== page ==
The American Physical Society and American Astronomical Society , both AIP Member Societies, are partners on one of the initial alliance grants, alongside the American Chemical Society, American Geophysical Union, and Materials Research Society. They will establish the “Inclusive Graduate Education Network,” building on the successes of APS’ existing Bridge Program to increase graduate enrollment of women and underrepresented minorities in STEM fields.

Summarizing the rationale behind its new approach, Córdova wrote,

To achieve national impact, NSF INCLUDES shifts away from single-project efforts, and recognizes that complex problems are best addressed through collaborative approaches and shared resources among varying institutions, industry, and professional societies and the scientific community at-large.

INCLUDES part of broader STEM diversity portfolio

NSF officially launched INCLUDES in fiscal year 2016 and has made it one of its 10 “Big Ideas” for future investment. For fiscal year 2019, NSF requested $20 million for the program.

INCLUDES is part of a large portfolio of programs at NSF focused on broadening participation (BP). The portfolio is divided into three categories: efforts explicitly focused on BP, such as the programs that are dedicated to funding research at minority-serving institutions; efforts that have BP as one of several emphases, such as research fellowship programs; and the Established Program to Stimulate Competitive Research (EPSCoR), which is dedicated to increasing the geographic diversity of institutions that receive NSF funds.

These programs together received $927 million in fiscal year 2017 and NSF has requested $887 million for them in fiscal year 2019, with a quarter of the total going toward programs dedicated to BP.

NSF Broadening Participation Programs FY19 Request

NSF sees INCLUDES as catalyst

Sylvia James, acting deputy director of NSF’s Education and Human Resources Directorate told FYI that, in building out the INCLUDES network, the agency hopes to leverage its existing knowledge base.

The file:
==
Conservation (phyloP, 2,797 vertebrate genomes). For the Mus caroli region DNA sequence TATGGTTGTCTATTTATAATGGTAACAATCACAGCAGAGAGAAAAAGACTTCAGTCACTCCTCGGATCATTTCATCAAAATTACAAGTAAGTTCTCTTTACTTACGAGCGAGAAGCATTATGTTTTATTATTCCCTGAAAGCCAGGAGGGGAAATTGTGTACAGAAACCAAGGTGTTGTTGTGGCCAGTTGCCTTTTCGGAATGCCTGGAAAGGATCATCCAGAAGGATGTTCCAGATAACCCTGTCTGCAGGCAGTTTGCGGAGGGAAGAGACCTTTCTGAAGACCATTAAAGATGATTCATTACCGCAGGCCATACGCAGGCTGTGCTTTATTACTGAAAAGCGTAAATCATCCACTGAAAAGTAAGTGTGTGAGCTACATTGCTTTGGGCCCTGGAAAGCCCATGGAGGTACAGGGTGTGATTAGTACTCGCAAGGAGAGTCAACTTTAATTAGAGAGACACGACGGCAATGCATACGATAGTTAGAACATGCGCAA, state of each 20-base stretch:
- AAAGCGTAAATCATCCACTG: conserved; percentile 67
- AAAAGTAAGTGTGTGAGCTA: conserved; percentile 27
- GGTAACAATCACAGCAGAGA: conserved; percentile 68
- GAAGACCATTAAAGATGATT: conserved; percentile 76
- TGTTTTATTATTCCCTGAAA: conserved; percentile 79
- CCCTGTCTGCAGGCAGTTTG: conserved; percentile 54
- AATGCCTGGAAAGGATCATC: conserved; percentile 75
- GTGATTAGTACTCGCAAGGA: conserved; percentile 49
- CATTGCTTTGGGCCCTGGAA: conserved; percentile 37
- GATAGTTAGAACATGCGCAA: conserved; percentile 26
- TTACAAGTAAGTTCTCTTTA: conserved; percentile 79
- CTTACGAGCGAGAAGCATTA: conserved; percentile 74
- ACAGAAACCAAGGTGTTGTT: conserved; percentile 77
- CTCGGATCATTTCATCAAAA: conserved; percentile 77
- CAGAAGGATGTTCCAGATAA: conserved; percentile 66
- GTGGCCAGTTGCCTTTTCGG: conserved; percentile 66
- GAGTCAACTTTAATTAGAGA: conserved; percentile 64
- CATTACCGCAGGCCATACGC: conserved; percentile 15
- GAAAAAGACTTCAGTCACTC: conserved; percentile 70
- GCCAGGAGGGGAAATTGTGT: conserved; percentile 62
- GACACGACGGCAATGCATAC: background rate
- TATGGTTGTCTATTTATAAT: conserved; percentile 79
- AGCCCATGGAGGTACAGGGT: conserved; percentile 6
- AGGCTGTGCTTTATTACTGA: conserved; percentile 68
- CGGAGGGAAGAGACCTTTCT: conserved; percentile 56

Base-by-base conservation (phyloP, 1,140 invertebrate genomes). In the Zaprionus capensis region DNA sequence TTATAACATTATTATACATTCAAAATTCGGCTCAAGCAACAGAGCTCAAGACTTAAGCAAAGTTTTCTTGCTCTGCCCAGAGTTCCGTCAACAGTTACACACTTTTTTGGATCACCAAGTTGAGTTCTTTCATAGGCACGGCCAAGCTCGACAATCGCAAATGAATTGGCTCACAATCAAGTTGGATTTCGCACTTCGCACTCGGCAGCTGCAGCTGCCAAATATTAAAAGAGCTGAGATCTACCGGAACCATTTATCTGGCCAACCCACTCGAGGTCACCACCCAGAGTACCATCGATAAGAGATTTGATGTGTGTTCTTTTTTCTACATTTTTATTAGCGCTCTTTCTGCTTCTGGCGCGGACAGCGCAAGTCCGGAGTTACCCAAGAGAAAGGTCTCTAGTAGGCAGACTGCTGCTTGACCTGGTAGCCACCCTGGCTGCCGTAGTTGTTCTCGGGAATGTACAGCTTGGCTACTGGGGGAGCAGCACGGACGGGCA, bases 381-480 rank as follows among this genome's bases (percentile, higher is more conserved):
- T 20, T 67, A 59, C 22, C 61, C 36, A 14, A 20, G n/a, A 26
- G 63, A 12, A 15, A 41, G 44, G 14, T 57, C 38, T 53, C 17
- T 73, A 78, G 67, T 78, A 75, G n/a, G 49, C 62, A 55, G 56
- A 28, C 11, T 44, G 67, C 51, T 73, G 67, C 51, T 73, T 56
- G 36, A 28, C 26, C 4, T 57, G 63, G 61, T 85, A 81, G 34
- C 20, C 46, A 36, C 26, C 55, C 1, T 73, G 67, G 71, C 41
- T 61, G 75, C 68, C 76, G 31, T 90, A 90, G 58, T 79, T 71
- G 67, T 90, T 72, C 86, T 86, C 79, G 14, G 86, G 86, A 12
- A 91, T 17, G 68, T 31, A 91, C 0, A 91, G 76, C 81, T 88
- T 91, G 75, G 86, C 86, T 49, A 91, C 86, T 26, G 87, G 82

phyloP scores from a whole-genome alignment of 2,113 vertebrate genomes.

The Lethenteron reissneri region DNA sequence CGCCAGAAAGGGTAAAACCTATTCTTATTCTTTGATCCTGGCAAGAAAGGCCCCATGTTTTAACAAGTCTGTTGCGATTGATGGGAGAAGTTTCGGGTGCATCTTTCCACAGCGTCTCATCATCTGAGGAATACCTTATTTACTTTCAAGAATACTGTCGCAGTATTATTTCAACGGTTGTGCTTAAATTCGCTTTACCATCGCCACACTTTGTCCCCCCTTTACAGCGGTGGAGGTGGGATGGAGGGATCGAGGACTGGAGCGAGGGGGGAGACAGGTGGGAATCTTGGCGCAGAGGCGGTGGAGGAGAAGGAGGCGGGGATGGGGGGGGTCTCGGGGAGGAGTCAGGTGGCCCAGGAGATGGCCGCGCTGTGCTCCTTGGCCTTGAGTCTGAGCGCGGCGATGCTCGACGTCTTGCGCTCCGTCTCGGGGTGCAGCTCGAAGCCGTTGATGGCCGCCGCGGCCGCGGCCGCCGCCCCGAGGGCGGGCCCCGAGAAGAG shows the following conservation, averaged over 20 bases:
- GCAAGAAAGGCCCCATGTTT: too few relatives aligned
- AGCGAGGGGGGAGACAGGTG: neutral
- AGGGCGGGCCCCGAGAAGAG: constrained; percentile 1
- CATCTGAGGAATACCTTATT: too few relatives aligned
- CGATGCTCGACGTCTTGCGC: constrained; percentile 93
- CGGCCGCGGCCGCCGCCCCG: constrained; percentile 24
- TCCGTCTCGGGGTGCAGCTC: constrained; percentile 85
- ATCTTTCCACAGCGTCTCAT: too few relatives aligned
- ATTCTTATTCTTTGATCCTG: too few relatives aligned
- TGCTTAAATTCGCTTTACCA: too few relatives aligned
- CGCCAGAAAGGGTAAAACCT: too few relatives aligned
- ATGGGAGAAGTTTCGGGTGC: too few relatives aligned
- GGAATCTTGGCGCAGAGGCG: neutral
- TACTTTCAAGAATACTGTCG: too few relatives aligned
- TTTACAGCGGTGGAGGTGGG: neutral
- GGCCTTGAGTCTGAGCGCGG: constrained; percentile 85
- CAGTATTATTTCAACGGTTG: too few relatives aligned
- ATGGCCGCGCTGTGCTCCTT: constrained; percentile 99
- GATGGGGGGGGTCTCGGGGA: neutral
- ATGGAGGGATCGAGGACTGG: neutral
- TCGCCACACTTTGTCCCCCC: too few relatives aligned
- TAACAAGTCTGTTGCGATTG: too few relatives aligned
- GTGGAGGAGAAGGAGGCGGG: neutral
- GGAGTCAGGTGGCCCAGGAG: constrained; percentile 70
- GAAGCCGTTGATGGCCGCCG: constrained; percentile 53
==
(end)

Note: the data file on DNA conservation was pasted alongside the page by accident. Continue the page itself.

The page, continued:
“We have invested significant funding over the years which has resulted in a robust broadening participation portfolio and we have made some progress,” she explained, “but we want to see what the effect is of really approaching broadening participation challenges from the perspective of scaling up strategies that are evidence-based approaches that have been tried over the course of several years in the [INCLUDES] pilots or longer in other programs.” She noted that many of the pilot projects build on the work of NSF’s other BP programs.

James said NSF is discussing how to connect its other BP programs with INCLUDES. She noted the agency has developed several “on-ramps,” such as inserting language in funding solicitations that encourages programs to link to INCLUDES.

NSF is also seeking ways to use INCLUDES as a catalyst to advance BP initiatives across public, private, and academic sectors. In September, NSF announced a $21 million partnership with Boeing that includes a $1 million contribution from the company to INCLUDES.

James further noted that “there is a lot of interest on the part of federal agencies to continue conversations about ways to collaborate across agencies in addressing broadening participation challenges.” She said agency officials have discussed the possibility of forming a “network of networks.” NSF intends to invite agencies to attend a meeting of the INCLUDES national network community to continue discussions early next year.